The 60-day window of time that federal law requires of many employers to provide notice of “mass layoffs” is testing new bounds as industries such as restaurants, retailers, and airlines prepare to shed workers as part of shutdowns caused by the novel coronavirus.
Federal officials have predicted that unemployment could reach as high as 20% percent because of the outbreak, without significant government stimulus.
Many employers facing economic strain amid the global Covid-19 pandemic must comply with federal and state laws that require at least 60 days’ notice to workers before a plant closure or “mass layoff” that will last more than six months. If an employer can prove the layoffs were due to an “unforeseen business circumstance” or natural disaster, then they could argue they are exempt from sending notices ahead of time.
Violations of the federal Worker Adjustment and Retraining Notification Act, or the WARN Act, could result in stiff fines, including back pay, benefits, and a civil penalty of $500 per day. Social distancing measures taken to tamp down the spread of the novel coronavirus have forced business owners to consider whether they can afford to keep paying staff while they are either empty or closed.
This could reasonably be an unforeseen event and reasonable argument against complying with the notice. The natural disaster exception would be difficult for companies to argue, because it requires direct impact to a business, such as a flood or fire, not something indirect. But both exceptions are limited and it’s unclear whether companies can raise them based on the coronavirus, some attorneys say.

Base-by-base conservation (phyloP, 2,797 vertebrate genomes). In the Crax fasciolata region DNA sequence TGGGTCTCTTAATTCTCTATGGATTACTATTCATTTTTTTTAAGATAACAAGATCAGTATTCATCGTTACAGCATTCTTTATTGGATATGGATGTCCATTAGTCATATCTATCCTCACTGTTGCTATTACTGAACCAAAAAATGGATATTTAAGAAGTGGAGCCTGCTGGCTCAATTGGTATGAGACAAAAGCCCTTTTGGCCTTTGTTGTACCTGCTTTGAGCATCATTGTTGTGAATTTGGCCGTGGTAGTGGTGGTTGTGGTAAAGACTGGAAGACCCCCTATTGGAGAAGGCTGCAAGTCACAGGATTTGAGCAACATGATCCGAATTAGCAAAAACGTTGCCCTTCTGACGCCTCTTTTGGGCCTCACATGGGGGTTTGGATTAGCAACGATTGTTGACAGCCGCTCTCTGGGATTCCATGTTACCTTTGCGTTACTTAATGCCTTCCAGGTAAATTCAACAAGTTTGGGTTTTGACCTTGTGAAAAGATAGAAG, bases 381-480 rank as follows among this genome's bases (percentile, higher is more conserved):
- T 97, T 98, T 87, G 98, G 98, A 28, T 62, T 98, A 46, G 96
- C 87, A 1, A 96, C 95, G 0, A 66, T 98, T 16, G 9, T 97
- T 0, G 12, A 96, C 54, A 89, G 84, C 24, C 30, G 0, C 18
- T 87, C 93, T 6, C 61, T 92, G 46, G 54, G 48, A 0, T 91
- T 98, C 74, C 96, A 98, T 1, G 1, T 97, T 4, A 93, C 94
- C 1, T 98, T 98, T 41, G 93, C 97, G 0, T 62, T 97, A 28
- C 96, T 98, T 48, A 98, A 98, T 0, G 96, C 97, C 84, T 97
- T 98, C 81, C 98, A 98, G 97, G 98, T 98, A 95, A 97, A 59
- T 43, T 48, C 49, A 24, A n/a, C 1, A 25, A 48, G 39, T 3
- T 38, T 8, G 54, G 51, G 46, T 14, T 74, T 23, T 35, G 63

California already lifted its own state law governing the layoff notice, given the national emergency. Its terms were among the strictest in the country of the handful of states that have their own WARN Acts.
Moving forward, a business’ argument that the pandemic was “unforeseen” gets weaker and that window will close, said Jack Raisner, law professor at the Tobin College of Business at St. John’s University. He said it’s especially tricky for some industries, such as U.S. airlines, given that the virus’ spread led to travel bans around the world.
As companies lay off workers, he said employees could ask why they weren’t given more notice when the dangers of the virus were apparent to the world.
“That 60-day marker is starting to disappear,” Raisner said. “Every day we go forward, that defense gets harder to make.”
The WARN Act applies to companies with 100 or more employees. It defines a “mass layoff” as the termination of more than 50 workers in a 30-day period at a single site, affecting more than 33% of an employer’s workers, or the discharge of at least 500 employees. A plant closure is the shutdown of a site that includes the loss of 50 or more workers.
Management attorneys say, by and large, that businesses forced to temporarily lay off their staff have a good argument that they couldn’t have seen the pandemic coming 60 days ago.
That unforeseen circumstances defense is limited, however. It requires an employer to provide “as much notice as is practicable,” or to give specific notice once it’s in a position to evaluate the impact of the pandemic. This includes a statement explaining the failure to provide more extensive notice, which could be tied to the unforeseeable nature of the outbreak and its aftermath.
If an employer can’t conduct business because of the virus’ spread, it can lay off people now on a short-term basis, versus complying with the 60-day required notice, said Eric Keller, a Paul Hastings partner in Washington. He said there is enough from a pragmatic standpoint to defend that action, but applying the law to the current crisis requires navigating “untested waters.”
“Usually you have a degree of control in the reduction of your workforce,” Keller said. “There are bans on bars and restaurants and school systems are closing. Two weeks ago we weren’t anywhere near a position we are in today.”
Raisner said the notice requirement doesn’t mandate an employer to shut down after 60 days. The notice period could be extended. The purpose of the law is to notify workers as soon as possible about the economic reality the company is facing, he said.